It is less than a month to bid farewell to the chaotic 2012 and enter 2013, which is expected to be relatively calmer for the oil market, also a chief driver of the world economy.
The recent slightly lower revision of the global crude price projections by various global forecasters is predominantly backed by the indication of slowing demand growth, while some improvements in the supply prospects.
More precisely, when looking at the first half of the new year, the demand expectations are subdued by the two anomalies in the global economy: The aftereffects of the US fiscal cliff on consumption, and the dispute between China and Japan over the islands of South China Sea, which will not let growth to accelerate before the latter half of 2013.
While the demand for oil is expected to be tight in the major oil consuming countries like Japan and United States, consumption in 2013 is most likely to pour in from big economies like China, India and Middle East.
On the supply side, growth will kick in primarily from Iraqi oil. Nordea, a financial group in Northern Europe, has its eyes set on Iraq which has been growing faster than expected after the licensing rounds a couple of years ago.
The return of Libya together with Saudi Arabia’s offshore project, Manifa, coming on stream will bring in the relaxation required in the global supply to build the capacity buffer in the global oil market for 2013 and 2014.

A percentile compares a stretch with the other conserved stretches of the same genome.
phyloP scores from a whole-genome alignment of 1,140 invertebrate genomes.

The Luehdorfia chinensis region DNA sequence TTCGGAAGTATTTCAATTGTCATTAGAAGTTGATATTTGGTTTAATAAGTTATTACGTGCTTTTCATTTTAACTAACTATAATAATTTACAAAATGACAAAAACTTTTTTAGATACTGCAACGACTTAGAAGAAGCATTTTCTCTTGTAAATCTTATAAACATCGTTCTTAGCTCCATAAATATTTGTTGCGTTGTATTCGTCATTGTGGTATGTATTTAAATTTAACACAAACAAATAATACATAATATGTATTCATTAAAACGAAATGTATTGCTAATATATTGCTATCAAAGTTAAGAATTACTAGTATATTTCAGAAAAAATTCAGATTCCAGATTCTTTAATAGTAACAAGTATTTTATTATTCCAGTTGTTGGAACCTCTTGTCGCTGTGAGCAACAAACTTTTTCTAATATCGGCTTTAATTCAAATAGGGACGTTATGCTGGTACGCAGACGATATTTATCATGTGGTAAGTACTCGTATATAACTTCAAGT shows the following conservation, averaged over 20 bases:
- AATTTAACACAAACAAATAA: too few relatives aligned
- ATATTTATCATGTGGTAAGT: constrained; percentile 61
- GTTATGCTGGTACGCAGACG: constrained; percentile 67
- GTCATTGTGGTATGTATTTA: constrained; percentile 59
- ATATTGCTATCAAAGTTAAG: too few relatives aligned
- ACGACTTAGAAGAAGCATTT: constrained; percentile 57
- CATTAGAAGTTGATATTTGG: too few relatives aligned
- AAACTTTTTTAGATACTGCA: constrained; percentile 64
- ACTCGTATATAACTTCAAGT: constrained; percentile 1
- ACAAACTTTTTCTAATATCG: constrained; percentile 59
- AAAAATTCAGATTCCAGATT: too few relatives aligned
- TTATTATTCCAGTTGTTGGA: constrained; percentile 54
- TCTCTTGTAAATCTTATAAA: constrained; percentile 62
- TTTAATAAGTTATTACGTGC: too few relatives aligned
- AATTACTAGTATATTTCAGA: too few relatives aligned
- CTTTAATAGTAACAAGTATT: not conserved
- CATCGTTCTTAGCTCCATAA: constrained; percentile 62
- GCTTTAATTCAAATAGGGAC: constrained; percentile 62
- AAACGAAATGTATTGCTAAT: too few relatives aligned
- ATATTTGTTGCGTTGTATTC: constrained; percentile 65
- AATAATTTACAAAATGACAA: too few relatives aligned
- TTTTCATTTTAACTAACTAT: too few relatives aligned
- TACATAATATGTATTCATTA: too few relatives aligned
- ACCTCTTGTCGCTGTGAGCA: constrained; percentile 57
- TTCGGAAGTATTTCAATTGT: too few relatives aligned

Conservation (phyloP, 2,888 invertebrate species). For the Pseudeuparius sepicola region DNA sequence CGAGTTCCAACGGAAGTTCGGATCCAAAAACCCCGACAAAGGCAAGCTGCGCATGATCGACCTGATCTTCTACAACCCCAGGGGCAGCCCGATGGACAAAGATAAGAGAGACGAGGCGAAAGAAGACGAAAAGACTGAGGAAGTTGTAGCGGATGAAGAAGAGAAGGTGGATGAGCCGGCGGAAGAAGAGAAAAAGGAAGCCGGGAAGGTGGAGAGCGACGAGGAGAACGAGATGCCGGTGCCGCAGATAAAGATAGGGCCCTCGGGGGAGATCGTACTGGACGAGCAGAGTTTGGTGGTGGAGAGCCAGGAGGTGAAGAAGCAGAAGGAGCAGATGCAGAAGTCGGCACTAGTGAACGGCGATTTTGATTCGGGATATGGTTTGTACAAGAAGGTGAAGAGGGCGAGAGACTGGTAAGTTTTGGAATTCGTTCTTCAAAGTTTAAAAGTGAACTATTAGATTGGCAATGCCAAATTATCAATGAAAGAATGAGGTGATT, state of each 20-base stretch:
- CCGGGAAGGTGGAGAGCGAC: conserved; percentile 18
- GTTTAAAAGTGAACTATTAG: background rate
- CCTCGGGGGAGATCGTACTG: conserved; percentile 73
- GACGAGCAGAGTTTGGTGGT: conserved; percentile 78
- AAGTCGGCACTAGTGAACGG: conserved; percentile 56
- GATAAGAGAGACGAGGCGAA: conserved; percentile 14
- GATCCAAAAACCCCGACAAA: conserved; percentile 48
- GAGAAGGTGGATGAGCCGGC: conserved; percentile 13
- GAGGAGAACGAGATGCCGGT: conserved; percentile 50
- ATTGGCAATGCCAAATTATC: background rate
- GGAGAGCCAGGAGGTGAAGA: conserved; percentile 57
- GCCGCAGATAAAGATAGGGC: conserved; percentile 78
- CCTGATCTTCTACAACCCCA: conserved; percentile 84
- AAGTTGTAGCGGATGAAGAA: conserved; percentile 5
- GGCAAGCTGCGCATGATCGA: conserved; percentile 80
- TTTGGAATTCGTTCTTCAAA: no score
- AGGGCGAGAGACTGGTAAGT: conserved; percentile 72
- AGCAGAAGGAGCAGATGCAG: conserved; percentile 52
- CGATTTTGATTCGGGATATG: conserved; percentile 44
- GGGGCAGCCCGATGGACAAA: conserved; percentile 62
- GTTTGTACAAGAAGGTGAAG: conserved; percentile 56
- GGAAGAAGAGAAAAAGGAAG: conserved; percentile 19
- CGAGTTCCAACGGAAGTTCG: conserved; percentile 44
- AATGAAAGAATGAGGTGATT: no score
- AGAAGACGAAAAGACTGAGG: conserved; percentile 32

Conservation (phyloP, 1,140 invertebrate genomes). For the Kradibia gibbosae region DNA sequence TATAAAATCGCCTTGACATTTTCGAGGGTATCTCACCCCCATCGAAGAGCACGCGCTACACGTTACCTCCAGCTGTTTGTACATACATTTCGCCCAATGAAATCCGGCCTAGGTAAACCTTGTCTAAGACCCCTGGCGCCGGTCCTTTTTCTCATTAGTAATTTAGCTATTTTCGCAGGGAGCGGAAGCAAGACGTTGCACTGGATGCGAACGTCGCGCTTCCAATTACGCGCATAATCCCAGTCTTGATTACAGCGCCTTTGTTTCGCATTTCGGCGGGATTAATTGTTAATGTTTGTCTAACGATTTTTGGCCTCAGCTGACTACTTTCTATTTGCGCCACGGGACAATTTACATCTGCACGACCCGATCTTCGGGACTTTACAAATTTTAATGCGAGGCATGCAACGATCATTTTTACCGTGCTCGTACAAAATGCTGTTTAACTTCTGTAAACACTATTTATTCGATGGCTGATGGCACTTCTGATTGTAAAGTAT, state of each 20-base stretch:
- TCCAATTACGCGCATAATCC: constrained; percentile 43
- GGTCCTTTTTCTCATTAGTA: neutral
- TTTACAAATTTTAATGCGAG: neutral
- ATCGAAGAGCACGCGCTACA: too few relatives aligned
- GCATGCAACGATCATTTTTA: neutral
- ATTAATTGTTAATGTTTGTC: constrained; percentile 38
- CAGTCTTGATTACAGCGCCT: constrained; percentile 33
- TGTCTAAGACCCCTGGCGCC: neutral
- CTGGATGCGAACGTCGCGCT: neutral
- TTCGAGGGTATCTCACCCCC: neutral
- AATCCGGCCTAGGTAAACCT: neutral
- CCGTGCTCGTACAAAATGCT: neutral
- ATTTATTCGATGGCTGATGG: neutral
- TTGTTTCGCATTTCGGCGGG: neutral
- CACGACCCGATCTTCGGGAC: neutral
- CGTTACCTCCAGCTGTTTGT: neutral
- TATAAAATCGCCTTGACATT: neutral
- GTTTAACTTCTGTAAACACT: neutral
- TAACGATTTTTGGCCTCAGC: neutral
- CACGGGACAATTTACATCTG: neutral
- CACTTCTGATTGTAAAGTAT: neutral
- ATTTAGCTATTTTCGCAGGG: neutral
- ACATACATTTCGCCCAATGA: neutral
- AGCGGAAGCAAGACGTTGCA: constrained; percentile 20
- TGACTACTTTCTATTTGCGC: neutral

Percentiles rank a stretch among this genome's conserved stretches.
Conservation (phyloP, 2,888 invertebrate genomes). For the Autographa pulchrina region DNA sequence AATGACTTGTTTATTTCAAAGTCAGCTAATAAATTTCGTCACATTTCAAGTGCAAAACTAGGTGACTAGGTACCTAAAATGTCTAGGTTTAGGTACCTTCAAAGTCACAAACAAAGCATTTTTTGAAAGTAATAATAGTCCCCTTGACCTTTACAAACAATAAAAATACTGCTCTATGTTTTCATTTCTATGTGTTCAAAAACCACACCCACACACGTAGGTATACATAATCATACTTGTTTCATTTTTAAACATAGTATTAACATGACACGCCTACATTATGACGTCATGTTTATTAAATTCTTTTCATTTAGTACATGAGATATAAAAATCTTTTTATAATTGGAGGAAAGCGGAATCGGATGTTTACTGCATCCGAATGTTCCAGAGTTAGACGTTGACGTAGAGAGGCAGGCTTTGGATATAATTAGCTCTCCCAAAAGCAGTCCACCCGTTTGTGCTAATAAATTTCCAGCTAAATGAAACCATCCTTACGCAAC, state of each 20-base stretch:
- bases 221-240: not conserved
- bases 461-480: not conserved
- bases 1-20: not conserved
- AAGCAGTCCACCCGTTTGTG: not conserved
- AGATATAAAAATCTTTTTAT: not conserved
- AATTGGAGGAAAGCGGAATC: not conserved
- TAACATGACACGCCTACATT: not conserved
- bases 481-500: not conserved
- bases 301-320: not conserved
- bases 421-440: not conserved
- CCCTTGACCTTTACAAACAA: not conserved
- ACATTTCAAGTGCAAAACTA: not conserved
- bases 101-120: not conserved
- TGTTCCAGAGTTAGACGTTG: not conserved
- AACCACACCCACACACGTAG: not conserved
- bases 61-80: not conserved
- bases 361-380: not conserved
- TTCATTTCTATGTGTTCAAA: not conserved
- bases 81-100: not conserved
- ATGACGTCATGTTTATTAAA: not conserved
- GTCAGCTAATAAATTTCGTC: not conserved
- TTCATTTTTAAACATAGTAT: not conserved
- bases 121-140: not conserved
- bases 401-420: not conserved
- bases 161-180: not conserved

However, the supply side risks cannot be warded off. Despite the weakening of global demand, the oil prices are expected to remain mulishly high. This is because the new production coming online is basically the more expensive, unconventional one due to the natural decline in conventional reserves all around the world.
Also the oil sector worldwide has high cost inflation. From the costly deepwater rigs to the adequate know-how and the right personnel, cost pressures are stronger than the weak demand to drive up the prices or at least keep them buoyant above the psychological $100 mark.
Indeed all forecasts, especially for oil, are fraught with qualms. Events like Syrian contagion in Iraq in the forthcoming year, though less likely, has a tendency to thrust oil prices upwards. Meanwhile, if China’s soft landing is unfortunately avoided for a hard hit, the prices along with the economic growth in the region will plunge to new lows.